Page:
One of the reporters asked if Al had any idea who might have killed Hymie Weiss. He shook his head sadly. “I’m sorry Hymie was killed, but I didn’t have anything to do with it. I phoned the detective bureau that I’d come in if they wanted me, but they told me they didn’t want me. I knew I’d be blamed for it. There’s enough business for all of us without killing each other like animals in the street. I don’t want to end up in a gutter punctured by machine gun slugs, so why should I kill Weiss?”

The question brought a grunt of disgust from Chief of Detectives Shoemaker when he read the interview in the newspaper. He had his own statement for reporters, one much more succinct than Capone’s. “He knows why,” Shoemaker said, “and so does everyone else. He had them killed.”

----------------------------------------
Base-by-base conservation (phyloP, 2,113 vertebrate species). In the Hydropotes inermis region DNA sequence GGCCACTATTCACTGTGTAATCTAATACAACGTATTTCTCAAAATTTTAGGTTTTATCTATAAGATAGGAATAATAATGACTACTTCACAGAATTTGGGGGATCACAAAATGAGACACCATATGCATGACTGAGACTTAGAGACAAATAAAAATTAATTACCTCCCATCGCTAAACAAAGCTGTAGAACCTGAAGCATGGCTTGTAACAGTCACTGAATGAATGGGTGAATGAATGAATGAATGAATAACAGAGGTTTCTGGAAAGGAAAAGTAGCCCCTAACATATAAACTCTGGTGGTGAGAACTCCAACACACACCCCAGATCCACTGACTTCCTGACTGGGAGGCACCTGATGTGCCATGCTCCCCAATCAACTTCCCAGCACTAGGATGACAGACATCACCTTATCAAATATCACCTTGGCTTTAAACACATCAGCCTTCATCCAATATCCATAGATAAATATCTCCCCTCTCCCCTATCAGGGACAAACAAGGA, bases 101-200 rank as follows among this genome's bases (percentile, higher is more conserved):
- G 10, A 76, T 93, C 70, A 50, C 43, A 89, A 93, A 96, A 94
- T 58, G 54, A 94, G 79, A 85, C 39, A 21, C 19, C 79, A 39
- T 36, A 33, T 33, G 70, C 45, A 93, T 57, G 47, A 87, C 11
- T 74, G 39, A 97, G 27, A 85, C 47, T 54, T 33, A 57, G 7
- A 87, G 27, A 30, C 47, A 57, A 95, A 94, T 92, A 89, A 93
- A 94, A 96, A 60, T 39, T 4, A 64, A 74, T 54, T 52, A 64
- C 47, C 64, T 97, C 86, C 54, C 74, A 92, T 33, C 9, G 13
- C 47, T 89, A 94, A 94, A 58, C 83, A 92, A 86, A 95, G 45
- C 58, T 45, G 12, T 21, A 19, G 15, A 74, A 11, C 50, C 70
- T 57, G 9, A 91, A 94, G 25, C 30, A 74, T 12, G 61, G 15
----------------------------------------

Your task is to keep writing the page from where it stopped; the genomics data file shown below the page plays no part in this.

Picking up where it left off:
Chief Collins agreed. When he was asked why Capone was not arrested for the crime, he replied: “It’s a waste of time to arrest him. He’s been in before on other murder charges. He always has his alibi.”

Hymie Weiss’ funeral was a sad affair, not only for his friends, but in comparison to other gangster funerals. A group of his boyhood classmates from St. Malachy’s School served as his pallbearers and with the last rites of the church denied to him, he was buried in unconsecrated ground at Mt. Carmel Cemetery, not far from the resting place of his friend, Dion O’Banion. The floral tributes fell far below the usual gangland standards and the only underworld figures in attendance were Vincent Drucci and George Moran, who now ran what would be the doomed gang together.

Want to know more about the North Side mob and the history of the Chicago’s Beer Wars? See my book BLOOD, GUNS & VALENTINES, available here in an autographed print edition or as a Kindle book from Amazon.com